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best benchtop material

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  1. #1
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    Default best benchtop material

    I have had laminated benchtops - they're OK but I want something different in my "new" house. Are there problems with wood in terms of maintenance, marking etc? What about stone or reconstituted stone? Can that material stain? And anyhow just what is caesar stone? You see it in all the magazines.

  2. #2
    Concepteur Sybarite's Avatar
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    No benchtop material is perfect and impervious to damage, they all have their weaknesses and disadvantages.

    If you want something really distinctive do a search on polished concrete - it is becoming increasingly popular and can look superb.

    Caesarstone is one of the leading manufacturers of reconstituted stone, just another blend of resin and quartz, mostly quartz.
    Engineered stone and granite can be chipped, scratched, marked and stained although a lot of typical damage can be treated and/or removed - this is particularly the case with engineered/reconstituted stones.

    Timber would have to be one of the more high maintenance benchtop materials.
    Most of the people here who have timber tops love them, but that is because a lot of them are timber/quality-material enthusiasts.
    Timber is one of the easier materials to mark and damage as it is inherently soft compared to say, stone.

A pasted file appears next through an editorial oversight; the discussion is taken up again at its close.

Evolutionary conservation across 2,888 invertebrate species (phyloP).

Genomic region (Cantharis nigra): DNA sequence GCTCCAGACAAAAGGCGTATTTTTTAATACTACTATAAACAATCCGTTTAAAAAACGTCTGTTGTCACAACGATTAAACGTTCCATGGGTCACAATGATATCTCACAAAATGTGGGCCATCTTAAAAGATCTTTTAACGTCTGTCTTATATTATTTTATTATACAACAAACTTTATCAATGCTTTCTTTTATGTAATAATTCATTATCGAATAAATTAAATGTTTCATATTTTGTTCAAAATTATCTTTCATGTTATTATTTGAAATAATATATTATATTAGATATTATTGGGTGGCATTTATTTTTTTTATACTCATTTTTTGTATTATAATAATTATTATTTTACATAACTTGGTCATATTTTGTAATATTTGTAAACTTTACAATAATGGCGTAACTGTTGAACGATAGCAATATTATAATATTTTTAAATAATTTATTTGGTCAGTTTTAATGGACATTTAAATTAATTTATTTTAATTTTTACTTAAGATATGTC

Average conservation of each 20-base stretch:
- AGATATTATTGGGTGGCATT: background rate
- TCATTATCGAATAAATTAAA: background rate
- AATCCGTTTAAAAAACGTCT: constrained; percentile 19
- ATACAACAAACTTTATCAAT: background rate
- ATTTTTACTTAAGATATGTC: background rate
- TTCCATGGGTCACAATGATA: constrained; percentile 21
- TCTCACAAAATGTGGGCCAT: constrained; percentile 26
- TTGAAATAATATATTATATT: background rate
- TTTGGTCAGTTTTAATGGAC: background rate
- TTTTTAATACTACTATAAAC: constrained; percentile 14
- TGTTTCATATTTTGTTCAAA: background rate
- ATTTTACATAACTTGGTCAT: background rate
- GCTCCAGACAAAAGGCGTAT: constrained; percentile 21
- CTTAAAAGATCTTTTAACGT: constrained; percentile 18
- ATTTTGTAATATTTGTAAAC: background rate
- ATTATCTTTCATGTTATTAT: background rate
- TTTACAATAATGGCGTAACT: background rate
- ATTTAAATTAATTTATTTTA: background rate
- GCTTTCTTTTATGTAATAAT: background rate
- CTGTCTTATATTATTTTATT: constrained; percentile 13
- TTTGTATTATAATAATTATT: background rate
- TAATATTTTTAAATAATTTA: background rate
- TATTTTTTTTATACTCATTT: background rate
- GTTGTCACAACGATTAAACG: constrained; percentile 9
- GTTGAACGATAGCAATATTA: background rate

But timber also develops character with age and often the marks, dents and stains add to this.

    My favourite benchtop material is stainless steel and I would definitely choose it above anything else every time.

    Cheers,

    Earl
    Designer - Retail; Exhibition; Kitchen


  3. #3
    1K Club Member Godzilla73's Avatar
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    G'day,

    Timber tops will age with use, how fast depends on the user. It's something you have to go with the flow and learn to like as they change, different finishes on the timber will determine the future maintenance procedure. 2 pak finishes aren't really serviceable in the long term apart from strip and re do, Danish oiled tops can be brightened up with a sand and re oiling but can still leave stains and dings in the timber .

    Caesar, Essa, Quantum and several others are basically the dregs of the mining of quartz mixed with chips of coloured glass, other stones and resins to make a consistent in both size, colour and strength stone product, it's a good product but for the price it'd want to be. Doesn't stain easily, easy to work with comes in about 30 colours and even a few different finishes now too. Smash it with a pan on the edge and it'll prob chip, but can be repaired quite easily...

  4. #4
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    Thankyou Earl and Godzilla. At least I now know what caesar stone is. Hadn't thought of polished concrete. will keep looking and wondering as it's not urgent just yet.
    Maddy

  5. #5
    1K Club Member Master Splinter's Avatar
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    On a price/lifespan/cleanability basis, it's really hard to go past laminex benchtops, especially with the huge range available. You have the same sort of use restrictions as fully synthetic tops, but considerably less cost.

    With synthetic stone and real granite, remember that if you place warm plates on it, the plate will cool very quickly.
    DIY electrical wiring to AS/NZS3000 - details here - http://goo.gl/9d33T (PDF file)


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